Electronics > Beginners

Electronic Load

(1/2) > >>

requim:
I've been acquiring power supplies.  Apparently it's become my thing.  Working or broken, as long as it's used I've been looking at them.  Anyway, I've been looking at electronic load devices and I wanted to know more about them.  The primary reason why I'm looking at them is because I want to test the loads, and I'm not really sure how else to do it.  I know I can measure current and amperage off of them with a multimeter, but I'm assuming an electronic load device is used to pull a steady load off the device as a burn in tool or something.  Is that right?  Is there more to them than that? The one thing I do know about them is that they appear to be pretty pricey!

Any suggestions on a good one?

alm:
Dave made a video about how to build a dummy load, this may be helpful. Your DMM in current mode represents almost a direct short and dissipate almost no power, a dummy load will dissipate the power. It can either be constant or sometimes modulated (to test transient response/stability). The current and/or voltage it draws is often variable.

hacklordsniper:
For arround 300-400 $ you can buy a programable dummy load (300 V, 30 A, ~180 Wmax), soon i will recieve one from iTech and do a review.

requim:
I wouldn't mind going the DIY route.  I watched Dave's video and if his design could be modified to handle 4 amps or so from 0 - 35 volts that should handle everything I want to test for now.  Has anybody built one spec'd similiarly or has anyone seen a good schematic for one??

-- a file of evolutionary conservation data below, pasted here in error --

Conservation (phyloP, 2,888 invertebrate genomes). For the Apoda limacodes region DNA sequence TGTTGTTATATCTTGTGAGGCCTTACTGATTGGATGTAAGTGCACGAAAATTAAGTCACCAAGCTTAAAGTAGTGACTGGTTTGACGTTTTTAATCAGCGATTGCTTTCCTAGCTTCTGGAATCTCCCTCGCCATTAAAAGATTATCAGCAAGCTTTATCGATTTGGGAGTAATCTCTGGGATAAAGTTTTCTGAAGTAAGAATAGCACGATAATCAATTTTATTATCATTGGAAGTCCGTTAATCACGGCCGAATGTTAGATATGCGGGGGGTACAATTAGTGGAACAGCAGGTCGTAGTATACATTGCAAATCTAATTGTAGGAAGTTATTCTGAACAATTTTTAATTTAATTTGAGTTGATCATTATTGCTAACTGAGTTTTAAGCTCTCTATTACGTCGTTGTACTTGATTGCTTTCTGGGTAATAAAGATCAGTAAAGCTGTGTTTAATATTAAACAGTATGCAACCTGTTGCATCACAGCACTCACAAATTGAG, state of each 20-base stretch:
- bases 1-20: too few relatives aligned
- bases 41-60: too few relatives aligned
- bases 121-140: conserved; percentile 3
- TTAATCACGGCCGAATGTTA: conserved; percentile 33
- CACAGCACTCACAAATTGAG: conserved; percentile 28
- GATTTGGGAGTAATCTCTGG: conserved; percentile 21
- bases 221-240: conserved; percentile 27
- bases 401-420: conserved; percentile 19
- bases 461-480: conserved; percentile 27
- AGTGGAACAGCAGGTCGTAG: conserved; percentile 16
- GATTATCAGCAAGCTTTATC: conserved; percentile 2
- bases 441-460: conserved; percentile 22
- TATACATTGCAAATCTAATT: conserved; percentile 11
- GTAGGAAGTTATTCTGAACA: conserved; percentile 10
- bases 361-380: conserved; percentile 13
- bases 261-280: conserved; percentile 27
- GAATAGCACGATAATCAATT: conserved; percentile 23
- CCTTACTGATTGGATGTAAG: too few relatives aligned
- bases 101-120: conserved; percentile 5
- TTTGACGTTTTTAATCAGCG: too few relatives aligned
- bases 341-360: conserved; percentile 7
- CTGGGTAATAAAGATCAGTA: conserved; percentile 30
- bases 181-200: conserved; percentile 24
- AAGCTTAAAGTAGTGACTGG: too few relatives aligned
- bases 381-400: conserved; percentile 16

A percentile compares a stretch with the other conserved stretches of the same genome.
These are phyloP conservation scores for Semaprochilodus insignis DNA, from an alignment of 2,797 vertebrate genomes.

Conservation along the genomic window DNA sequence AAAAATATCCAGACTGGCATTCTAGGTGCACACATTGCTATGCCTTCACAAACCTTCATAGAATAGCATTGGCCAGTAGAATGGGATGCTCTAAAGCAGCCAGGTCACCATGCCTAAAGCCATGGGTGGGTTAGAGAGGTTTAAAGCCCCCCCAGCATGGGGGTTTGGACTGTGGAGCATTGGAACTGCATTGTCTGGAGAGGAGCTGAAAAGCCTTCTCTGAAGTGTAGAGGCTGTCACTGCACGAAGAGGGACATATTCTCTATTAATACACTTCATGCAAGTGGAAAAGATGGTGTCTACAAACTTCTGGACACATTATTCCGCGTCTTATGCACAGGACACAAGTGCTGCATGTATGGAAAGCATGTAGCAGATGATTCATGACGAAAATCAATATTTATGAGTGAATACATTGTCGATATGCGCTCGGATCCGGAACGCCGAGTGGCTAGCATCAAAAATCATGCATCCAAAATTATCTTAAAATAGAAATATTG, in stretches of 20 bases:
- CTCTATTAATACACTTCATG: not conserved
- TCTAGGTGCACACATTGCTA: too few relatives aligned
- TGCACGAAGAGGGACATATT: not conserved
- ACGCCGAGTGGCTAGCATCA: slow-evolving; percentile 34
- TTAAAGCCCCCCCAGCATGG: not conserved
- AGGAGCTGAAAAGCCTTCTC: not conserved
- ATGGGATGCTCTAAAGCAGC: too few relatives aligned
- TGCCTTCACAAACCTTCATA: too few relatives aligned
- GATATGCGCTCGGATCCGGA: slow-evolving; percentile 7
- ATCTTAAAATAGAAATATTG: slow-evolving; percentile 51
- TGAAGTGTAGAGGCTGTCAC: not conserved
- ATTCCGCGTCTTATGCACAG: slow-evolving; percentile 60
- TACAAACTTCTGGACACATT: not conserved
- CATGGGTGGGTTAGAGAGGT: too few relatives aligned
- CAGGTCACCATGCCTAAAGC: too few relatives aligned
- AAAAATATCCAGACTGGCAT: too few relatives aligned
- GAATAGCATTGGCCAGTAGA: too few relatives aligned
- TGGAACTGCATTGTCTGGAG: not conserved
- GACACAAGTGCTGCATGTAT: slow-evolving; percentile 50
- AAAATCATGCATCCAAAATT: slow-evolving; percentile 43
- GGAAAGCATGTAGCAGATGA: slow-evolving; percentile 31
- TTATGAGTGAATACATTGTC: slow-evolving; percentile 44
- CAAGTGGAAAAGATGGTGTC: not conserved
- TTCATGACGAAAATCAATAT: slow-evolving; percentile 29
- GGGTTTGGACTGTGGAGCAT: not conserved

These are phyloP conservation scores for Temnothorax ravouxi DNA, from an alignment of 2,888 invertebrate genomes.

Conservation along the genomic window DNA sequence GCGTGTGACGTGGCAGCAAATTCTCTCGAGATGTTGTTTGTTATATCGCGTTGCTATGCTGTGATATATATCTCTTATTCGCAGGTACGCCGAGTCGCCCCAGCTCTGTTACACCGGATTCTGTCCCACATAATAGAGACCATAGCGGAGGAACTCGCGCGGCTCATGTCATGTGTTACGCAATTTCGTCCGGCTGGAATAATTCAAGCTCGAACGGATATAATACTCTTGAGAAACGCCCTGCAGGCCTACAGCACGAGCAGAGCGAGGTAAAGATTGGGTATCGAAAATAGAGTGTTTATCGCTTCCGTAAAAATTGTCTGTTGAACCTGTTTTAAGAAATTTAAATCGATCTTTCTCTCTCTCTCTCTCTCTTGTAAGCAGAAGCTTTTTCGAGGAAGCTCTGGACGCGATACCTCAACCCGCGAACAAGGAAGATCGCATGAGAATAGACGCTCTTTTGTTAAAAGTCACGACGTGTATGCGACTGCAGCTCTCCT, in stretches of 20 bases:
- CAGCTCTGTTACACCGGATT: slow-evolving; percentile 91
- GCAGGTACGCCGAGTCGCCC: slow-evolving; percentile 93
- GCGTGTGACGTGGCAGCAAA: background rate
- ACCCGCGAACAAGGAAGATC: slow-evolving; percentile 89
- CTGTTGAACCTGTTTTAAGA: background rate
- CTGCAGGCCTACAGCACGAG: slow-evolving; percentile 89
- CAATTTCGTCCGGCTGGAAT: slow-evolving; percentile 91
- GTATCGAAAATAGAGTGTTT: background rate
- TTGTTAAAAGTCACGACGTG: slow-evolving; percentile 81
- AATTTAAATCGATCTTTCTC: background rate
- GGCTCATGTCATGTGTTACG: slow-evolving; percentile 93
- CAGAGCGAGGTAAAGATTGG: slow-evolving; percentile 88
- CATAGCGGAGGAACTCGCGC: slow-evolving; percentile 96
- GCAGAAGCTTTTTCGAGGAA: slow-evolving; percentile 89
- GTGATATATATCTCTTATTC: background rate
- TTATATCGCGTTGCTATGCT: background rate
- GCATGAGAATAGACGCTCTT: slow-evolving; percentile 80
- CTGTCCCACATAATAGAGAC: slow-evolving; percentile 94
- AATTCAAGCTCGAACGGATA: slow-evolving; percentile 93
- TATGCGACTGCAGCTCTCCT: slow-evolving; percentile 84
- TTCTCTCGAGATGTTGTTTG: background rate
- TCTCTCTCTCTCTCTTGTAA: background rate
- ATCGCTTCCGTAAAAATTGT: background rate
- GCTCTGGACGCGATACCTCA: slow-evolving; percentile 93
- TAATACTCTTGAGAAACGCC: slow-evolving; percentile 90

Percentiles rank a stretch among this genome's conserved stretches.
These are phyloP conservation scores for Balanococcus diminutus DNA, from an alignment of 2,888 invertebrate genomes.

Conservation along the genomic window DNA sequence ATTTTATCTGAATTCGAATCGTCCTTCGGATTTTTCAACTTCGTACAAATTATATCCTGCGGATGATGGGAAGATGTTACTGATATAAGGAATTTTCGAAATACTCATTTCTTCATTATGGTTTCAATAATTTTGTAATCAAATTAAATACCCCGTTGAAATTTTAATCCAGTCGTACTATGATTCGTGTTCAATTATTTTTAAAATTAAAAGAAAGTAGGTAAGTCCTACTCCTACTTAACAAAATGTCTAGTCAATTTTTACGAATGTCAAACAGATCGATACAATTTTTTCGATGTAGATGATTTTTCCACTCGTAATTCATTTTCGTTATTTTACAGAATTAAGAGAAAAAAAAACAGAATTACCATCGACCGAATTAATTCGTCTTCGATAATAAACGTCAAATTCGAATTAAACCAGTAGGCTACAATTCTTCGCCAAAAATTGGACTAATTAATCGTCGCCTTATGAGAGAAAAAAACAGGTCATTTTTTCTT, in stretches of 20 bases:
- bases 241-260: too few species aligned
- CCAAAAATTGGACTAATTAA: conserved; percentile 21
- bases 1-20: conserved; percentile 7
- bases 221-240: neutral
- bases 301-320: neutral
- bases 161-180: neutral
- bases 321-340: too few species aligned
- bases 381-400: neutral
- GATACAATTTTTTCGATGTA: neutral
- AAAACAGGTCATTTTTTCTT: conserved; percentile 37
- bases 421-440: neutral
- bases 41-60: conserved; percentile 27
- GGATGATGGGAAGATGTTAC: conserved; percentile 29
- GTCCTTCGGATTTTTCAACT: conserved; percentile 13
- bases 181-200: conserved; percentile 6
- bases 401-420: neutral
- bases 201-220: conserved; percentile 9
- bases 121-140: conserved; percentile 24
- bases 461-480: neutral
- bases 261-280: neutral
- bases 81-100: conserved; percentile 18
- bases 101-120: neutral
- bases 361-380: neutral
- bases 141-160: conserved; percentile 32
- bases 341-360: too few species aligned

Balaur:

--- Quote from: requim on November 01, 2011, 04:21:22 am ---I wouldn't mind going the DIY route.  I watched Dave's video and if his design could be modified to handle 4 amps or so from 0 - 35 volts that should handle everything I want to test for now.  Has anybody built one spec'd similiarly or has anyone seen a good schematic for one??

--- End quote ---

I've built something like this at some point and I've still have it around. Mine draws up to 3 and something amps and dissipates safely about 100W.

There are some tricky stuff you may want to be aware of:
- you need an opamp that's not afraid to drive capacitive loads
- and a transistor with a low input capacitance
- but your design may still oscillate at some operating point.
- it's better to have a transistor with a low Vgs(th) - logic level FETs

Cheers,
Dan

Navigation

[0] Message Index

[#] Next page

There was an error while thanking
Thanking...
Go to full version